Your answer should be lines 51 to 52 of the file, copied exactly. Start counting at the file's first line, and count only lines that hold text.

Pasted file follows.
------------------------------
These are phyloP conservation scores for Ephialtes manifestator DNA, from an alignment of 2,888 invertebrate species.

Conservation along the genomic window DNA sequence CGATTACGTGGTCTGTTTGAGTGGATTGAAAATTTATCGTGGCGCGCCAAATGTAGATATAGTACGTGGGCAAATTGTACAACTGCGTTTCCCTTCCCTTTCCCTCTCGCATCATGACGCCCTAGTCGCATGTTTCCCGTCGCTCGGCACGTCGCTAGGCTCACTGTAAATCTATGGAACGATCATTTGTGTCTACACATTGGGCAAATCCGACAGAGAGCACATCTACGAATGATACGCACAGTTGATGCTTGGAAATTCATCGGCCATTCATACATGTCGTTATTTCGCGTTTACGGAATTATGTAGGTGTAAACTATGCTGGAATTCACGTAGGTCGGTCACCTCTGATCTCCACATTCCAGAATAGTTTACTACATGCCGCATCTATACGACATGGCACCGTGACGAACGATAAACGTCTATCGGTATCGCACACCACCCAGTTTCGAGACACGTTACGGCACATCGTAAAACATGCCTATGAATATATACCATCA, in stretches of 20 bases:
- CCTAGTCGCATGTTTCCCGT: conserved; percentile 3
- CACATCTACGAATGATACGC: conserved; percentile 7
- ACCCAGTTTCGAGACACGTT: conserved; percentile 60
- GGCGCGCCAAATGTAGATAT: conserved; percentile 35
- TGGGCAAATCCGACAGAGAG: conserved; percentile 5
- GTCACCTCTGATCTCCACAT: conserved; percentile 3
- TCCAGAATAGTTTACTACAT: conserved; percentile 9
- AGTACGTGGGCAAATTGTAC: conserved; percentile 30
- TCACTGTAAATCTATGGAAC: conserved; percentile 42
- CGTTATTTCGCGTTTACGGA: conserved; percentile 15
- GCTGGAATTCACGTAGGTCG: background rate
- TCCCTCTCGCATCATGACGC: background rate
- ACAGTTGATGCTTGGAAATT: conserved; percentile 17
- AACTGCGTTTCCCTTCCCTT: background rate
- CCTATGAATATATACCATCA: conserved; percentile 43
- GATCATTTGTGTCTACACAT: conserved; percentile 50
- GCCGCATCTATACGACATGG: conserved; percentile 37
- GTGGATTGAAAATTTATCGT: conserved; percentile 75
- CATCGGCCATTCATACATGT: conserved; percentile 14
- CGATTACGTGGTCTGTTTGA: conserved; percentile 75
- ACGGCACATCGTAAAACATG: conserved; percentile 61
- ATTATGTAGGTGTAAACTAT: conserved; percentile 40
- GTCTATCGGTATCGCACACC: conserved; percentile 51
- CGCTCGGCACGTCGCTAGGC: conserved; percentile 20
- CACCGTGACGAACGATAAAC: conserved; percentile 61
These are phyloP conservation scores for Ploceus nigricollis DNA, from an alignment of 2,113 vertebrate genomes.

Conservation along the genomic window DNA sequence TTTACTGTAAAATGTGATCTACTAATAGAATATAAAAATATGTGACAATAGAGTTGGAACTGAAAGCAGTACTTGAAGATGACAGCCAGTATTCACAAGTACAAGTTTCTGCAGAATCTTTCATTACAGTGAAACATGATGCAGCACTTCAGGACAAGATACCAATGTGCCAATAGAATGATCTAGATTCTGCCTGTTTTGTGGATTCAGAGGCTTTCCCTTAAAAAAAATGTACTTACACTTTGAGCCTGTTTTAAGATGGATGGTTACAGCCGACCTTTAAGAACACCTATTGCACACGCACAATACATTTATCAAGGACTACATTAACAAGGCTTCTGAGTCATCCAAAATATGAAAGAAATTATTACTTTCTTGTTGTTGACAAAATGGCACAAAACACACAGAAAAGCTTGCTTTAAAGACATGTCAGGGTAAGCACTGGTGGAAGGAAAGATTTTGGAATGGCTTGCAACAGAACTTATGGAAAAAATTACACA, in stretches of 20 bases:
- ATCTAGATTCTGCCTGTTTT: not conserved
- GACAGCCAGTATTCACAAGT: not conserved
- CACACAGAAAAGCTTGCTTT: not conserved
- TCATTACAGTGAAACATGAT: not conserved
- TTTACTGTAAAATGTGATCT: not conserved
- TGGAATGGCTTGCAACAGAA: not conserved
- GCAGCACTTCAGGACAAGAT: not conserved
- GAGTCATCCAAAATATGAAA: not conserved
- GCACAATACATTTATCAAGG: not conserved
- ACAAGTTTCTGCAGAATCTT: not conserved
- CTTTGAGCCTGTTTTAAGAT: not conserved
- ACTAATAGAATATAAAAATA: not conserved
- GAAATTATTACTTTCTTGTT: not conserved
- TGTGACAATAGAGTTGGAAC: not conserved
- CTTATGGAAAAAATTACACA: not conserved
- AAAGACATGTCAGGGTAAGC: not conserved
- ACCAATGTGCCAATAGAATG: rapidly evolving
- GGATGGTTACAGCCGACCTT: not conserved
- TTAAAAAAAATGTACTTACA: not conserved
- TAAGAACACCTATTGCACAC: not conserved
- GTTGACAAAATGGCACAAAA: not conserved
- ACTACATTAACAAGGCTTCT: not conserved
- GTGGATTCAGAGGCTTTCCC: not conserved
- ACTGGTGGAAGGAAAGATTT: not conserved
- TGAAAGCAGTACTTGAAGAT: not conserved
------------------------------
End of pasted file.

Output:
- ACTACATTAACAAGGCTTCT: not conserved
- GTGGATTCAGAGGCTTTCCC: not conserved